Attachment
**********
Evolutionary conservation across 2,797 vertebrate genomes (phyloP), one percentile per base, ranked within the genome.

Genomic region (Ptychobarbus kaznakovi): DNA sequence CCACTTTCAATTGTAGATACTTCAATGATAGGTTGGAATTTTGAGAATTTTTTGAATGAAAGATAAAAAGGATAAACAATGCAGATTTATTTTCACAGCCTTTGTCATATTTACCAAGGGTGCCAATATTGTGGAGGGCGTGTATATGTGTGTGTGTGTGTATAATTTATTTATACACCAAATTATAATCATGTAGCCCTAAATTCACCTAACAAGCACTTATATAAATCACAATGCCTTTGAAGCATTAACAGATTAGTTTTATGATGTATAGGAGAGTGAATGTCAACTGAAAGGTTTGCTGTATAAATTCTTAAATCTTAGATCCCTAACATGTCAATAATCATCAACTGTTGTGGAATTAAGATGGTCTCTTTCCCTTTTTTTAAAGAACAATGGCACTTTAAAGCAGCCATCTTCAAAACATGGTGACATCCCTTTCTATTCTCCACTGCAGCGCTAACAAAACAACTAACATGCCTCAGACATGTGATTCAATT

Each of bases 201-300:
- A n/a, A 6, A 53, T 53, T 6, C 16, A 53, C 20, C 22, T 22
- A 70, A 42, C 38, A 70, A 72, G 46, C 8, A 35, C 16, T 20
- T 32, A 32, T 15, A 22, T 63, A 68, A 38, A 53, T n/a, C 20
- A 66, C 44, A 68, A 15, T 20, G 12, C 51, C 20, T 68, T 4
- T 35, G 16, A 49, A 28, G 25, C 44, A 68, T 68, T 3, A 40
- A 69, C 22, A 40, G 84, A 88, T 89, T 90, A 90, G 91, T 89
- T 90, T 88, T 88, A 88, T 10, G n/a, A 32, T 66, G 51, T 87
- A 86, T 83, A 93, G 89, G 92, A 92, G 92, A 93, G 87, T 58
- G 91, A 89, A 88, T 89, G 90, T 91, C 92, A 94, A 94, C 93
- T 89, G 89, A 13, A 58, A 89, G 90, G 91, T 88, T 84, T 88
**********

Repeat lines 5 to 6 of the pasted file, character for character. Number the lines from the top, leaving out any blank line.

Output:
- A 70, A 42, C 38, A 70, A 72, G 46, C 8, A 35, C 16, T 20
- T 32, A 32, T 15, A 22, T 63, A 68, A 38, A 53, T n/a, C 20